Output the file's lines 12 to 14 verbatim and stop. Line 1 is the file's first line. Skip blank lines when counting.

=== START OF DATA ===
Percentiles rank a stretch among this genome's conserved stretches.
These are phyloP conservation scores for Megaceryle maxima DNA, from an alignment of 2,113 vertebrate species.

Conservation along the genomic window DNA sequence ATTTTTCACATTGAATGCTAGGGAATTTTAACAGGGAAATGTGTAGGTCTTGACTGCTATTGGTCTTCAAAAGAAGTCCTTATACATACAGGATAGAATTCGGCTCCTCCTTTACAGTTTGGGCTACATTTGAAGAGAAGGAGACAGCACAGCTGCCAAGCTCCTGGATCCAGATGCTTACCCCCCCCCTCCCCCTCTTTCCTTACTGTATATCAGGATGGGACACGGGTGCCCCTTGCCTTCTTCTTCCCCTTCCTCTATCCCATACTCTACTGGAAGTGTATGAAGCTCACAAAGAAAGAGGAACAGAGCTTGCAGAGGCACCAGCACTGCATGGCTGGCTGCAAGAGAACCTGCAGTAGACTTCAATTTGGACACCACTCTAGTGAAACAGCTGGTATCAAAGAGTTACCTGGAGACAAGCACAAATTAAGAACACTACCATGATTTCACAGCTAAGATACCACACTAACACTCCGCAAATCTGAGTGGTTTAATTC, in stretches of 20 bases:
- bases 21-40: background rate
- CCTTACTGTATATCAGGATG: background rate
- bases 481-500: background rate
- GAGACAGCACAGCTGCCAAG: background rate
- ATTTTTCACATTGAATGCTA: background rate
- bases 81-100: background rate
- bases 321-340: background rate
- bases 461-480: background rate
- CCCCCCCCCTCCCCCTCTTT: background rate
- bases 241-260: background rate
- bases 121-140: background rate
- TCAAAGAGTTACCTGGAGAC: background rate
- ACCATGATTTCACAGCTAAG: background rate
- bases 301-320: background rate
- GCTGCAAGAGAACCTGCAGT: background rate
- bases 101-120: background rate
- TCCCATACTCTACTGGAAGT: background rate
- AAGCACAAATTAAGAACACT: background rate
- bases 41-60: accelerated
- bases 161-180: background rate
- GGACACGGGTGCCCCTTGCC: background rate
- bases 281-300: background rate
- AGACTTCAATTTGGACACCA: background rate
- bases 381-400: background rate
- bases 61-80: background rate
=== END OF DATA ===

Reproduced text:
- CCCCCCCCCTCCCCCTCTTT: background rate
- bases 241-260: background rate
- bases 121-140: background rate